March 17, 1964
BLOOM, APPELLANT. SHANK V. BLOOM, APPELLANT.
Appeals, Nos. 259 and 260, Jan. T., 1963, from of Common Pleas No. 4 of Philadelphia County, Sept. County, June T., 1961, No. 5110, and Court of Common Pleas No. 4 of Philadelphia County, Sept. T., 1960, No. 687, in cases of Pedro L. Guzman v. Joseph Bloom; and Max Shank v. Joseph Bloom and Pedro L. Guzman. Judgments affirmed.
Sheldon Tabb, for appellant.
John J. Runzer, with him Pepper, Hamilton & Scheetz, for appellee.
Hugh M. Odza, with him David Cohen and Leonard S. Wissow, for appellee.
Before Bell, C.j., Musmanno, Jones, Cohen, O'brien and Roberts, JJ.
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OPINION BY MR. JUSTICE O'BRIEN
On August 24, 1960, two automobiles collided at the intersection of Fifteenth and Conlyn Streets in Philadelphia.
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One automobile was being operated by appellant and the other by appellee Guzman; appellee Max Shank was a passenger in appellant's car.
The accident resulted in two actions of trespass: one by Max Shank against Bloom, in which Bloom joined Guzman as additional defendant; and one by Guzman against Bloom. The cases were consolidated for trial and resulted in jury verdicts of $1,500 for Guzman in his action against Bloom, and $7,000 for Max Shank against Bloom only, the jury finding for Guzman in the additional party action.
Bloom filed motions for new trial and judgment n.o.v., all of which were denied, and judgments were entered on the verdicts of the jury; these appeals followed.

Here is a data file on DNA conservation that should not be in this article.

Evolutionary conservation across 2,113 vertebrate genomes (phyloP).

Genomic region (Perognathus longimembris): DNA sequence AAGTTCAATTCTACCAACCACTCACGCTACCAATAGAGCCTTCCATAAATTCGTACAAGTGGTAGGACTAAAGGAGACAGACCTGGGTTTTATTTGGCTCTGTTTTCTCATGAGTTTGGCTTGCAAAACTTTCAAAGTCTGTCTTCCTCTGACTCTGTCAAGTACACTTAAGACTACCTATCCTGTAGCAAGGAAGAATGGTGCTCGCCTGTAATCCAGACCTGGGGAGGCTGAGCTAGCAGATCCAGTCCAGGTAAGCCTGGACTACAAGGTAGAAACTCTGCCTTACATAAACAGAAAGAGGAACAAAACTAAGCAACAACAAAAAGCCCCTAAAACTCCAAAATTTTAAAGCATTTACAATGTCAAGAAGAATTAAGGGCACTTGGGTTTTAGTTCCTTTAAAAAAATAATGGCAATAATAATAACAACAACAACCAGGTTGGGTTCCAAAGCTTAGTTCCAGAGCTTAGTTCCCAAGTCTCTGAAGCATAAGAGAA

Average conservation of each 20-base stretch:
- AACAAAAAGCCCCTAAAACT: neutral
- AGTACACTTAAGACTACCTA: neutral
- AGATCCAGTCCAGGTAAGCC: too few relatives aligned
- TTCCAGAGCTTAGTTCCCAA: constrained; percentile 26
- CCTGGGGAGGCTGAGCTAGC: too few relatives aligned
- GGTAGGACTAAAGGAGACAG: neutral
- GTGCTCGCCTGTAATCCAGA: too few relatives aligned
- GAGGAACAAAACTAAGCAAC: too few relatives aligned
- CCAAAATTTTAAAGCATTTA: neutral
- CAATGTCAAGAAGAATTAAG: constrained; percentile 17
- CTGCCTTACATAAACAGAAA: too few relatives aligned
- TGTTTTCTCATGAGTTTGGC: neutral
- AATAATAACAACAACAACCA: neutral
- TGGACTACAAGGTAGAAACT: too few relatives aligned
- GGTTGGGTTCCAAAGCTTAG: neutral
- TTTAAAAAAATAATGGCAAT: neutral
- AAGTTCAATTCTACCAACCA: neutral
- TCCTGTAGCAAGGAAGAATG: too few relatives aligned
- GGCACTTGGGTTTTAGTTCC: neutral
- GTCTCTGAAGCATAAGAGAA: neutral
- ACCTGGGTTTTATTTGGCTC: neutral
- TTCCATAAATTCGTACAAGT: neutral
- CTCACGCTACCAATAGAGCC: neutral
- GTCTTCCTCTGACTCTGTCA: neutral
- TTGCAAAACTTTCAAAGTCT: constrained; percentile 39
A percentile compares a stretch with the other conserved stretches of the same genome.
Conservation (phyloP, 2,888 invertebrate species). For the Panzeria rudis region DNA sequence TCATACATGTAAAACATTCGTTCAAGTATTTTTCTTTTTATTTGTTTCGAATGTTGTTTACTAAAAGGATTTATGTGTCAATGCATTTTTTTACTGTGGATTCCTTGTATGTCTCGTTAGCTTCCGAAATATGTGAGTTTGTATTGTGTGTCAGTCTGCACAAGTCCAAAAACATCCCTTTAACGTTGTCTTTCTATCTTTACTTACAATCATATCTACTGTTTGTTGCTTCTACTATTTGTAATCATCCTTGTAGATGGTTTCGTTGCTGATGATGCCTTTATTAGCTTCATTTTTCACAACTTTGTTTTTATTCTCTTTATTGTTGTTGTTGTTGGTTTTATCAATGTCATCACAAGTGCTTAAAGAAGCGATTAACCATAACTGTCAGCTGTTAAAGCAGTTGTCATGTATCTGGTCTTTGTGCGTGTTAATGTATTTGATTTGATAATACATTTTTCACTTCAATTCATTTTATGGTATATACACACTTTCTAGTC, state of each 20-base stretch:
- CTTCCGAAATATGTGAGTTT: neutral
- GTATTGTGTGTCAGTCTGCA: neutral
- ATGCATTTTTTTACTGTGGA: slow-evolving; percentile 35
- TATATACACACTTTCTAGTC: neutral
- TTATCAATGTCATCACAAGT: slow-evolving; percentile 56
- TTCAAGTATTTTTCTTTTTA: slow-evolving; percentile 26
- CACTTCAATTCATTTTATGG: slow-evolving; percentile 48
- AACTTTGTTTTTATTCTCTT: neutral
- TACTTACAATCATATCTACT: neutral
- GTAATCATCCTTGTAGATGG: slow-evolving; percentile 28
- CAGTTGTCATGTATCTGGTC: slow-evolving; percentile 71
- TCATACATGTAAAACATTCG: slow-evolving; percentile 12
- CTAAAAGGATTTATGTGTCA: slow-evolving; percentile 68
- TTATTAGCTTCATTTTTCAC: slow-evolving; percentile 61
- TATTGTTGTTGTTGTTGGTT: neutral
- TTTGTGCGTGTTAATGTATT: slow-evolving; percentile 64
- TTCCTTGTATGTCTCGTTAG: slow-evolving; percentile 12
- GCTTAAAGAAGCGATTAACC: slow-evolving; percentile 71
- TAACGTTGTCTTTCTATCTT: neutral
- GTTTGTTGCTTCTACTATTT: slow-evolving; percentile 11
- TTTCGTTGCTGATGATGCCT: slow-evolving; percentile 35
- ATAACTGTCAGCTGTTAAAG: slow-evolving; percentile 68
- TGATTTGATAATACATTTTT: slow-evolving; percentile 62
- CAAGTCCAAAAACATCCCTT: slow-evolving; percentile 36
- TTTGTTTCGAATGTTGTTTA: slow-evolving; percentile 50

Since the oral argument, a suggestion of death of Max Shank was filed, together with a petition for leave to substitute Nathan Shank, Administrator c.t.a. of the Estate of Max Shank, as appellee; we granted the petition.
"In considering a motion for judgment n.o.v., the evidence together with all reasonable inferences therefrom, are considered in the light most favorable to the verdict winner. However, in considering the action of the lower court in granting or refusing a new trial, an appellate court will affirm, unless there has been a clear abuse of discretion, or an error of law which controlled the outcome of the case or the decision of the lower court". Chambers v. Montgomery, 411 Pa. 339, 192 A.2d 355 (1963) and cases cited therein.
In pressing his motion for judgment n.o.v., appellant argues that Guzman, plaintiff in one action and additional defendant in the other, was guilty of negligence and contributory negligence as a matter of law. Contributory negligence can be declared as a matter of law only in a clear case and where there is no room for fair and reasonable disagreement as to its existence.
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charge, characterized by appellant as a "plea ... in support of the Plaintiff's case"; the trial court erred in refusing to permit appellant to testify as to the speed of the Guzman car; the trial court erred in refusing the testimony of one of appellant's witnesses with regard to an alleged incident between Shank's counsel and the witness at an earlier trial;*fn1 the verdict for Shank was excessive. We find in none of these contentions an abuse of discretion or error of law which controlled the outcome of the case or decision of the court below.
Appellant complains that the jurors sent a valentine card and a plant to the trial judge, thereby demonstrating "the beautiful relationship" existing between the judge and the jurors. Appellant does not complain of the fact that the jury developed an affectionate regard for the trial judge, rather, he urges that this regard caused the jury to accept the judge's view of the evidence as presented in his charge. A careful reading of the charge, however, discloses that the trial judge was fair and impartial in reviewing the facts, and in any event, painstakingly informed the jury that it, not he, was the sole arbiter of the facts.